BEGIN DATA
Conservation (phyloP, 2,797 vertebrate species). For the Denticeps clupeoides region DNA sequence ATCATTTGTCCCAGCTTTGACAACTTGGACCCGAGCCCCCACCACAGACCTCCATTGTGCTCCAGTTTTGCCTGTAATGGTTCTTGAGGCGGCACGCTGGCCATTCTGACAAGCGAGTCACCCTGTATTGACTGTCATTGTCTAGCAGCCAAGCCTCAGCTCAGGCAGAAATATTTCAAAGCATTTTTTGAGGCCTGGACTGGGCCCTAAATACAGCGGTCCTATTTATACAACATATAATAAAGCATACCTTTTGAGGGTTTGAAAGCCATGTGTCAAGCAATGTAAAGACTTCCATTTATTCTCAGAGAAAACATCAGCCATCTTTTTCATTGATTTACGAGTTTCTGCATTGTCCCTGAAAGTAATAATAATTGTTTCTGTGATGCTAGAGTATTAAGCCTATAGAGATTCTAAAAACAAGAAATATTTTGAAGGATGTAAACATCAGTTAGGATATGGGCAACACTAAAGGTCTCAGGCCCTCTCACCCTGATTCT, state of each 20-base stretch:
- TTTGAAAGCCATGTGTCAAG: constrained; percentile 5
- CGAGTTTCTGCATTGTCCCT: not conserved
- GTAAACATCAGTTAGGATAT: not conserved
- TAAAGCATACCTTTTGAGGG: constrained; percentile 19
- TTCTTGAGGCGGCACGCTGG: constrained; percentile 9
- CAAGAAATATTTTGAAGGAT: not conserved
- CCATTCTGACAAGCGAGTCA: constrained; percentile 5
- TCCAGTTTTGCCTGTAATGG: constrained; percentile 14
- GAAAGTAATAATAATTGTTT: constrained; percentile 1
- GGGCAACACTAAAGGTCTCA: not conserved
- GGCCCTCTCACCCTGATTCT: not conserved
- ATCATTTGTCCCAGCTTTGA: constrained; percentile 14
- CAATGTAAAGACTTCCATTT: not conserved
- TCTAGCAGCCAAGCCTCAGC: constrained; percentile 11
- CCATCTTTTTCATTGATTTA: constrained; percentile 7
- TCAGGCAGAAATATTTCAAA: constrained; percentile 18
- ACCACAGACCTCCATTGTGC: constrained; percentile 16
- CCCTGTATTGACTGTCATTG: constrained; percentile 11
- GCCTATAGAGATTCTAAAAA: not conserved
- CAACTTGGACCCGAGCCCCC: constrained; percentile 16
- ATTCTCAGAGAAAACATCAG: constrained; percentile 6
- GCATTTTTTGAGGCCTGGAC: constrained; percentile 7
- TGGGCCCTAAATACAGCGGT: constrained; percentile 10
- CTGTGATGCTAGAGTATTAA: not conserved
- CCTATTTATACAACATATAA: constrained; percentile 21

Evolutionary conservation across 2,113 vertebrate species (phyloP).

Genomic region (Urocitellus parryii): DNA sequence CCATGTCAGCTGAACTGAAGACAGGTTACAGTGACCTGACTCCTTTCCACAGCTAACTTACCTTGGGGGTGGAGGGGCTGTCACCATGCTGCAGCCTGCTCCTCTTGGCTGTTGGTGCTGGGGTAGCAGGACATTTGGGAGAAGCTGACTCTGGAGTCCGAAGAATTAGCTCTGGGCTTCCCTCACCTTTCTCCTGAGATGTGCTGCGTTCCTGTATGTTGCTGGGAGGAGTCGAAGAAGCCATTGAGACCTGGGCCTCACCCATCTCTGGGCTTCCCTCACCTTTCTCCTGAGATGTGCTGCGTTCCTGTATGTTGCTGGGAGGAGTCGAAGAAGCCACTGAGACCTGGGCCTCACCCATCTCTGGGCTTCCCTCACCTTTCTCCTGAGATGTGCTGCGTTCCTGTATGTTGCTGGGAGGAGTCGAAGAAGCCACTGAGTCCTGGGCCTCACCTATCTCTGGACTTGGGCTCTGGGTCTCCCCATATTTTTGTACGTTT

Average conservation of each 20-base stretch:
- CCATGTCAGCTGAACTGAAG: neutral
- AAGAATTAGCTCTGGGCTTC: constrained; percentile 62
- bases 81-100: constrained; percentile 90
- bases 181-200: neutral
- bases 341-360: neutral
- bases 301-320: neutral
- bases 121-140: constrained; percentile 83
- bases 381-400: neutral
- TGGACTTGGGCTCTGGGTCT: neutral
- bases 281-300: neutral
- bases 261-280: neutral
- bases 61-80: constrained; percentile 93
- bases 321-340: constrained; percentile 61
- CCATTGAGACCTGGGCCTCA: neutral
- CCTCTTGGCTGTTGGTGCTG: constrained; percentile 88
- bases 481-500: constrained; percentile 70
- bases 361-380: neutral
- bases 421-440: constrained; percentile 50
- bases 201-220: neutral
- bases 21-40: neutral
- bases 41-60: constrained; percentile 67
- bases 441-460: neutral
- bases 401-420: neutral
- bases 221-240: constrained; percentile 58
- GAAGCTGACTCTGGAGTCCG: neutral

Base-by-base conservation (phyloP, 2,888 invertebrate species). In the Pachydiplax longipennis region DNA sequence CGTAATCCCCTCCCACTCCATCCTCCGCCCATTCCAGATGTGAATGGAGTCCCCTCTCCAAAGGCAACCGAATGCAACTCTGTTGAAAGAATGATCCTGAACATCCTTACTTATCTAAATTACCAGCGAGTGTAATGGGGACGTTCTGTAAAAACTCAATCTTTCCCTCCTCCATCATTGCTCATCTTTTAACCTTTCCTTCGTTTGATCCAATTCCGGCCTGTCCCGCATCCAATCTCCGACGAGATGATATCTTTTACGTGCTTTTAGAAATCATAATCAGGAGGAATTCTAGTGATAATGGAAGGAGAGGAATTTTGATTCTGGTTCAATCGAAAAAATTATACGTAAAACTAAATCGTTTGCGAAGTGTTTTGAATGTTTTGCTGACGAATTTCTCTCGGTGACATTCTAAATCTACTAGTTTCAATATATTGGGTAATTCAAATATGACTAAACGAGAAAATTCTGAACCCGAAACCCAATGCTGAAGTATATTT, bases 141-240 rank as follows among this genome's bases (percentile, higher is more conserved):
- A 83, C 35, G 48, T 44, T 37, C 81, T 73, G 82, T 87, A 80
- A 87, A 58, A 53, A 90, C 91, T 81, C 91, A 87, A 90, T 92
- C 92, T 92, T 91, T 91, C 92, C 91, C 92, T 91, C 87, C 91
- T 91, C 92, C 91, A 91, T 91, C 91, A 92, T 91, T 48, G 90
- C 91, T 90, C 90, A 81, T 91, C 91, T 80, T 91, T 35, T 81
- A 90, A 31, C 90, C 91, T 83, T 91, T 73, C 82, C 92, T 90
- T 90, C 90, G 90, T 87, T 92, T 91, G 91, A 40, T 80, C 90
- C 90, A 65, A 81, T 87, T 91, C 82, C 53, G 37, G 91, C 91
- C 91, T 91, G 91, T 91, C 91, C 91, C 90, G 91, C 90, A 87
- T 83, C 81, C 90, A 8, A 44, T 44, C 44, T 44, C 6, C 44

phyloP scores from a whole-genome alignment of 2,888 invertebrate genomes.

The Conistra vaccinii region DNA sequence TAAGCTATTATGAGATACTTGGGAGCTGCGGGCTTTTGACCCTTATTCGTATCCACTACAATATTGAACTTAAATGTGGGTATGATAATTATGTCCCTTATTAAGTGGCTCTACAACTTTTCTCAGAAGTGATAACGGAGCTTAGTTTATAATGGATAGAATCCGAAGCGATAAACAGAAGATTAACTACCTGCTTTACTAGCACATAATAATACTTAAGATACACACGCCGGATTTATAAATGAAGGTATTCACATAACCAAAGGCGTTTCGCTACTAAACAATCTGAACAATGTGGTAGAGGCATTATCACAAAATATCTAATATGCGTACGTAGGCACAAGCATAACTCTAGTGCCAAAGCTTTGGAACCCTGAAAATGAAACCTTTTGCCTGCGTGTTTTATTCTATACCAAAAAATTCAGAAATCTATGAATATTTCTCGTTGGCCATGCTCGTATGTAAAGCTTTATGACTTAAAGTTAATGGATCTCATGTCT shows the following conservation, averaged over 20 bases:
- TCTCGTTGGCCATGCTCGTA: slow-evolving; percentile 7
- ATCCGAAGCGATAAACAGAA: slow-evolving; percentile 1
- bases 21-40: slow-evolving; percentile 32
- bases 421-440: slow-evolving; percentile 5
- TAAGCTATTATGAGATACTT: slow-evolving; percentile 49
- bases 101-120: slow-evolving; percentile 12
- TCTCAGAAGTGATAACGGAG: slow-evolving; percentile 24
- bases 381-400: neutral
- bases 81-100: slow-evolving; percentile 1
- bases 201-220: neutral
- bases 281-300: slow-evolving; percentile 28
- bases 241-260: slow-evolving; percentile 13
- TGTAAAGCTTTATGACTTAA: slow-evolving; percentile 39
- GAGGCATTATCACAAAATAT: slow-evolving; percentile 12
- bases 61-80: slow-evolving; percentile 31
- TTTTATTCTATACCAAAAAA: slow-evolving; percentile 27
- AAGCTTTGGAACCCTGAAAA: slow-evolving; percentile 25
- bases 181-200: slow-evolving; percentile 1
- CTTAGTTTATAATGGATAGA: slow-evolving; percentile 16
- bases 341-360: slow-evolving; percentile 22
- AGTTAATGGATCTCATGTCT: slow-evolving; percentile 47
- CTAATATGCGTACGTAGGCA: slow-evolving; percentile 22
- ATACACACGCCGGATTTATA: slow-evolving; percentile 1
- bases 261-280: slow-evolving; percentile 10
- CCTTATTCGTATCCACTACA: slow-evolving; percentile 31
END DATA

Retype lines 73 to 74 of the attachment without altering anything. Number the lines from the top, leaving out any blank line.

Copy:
- bases 101-120: slow-evolving; percentile 12
- TCTCAGAAGTGATAACGGAG: slow-evolving; percentile 24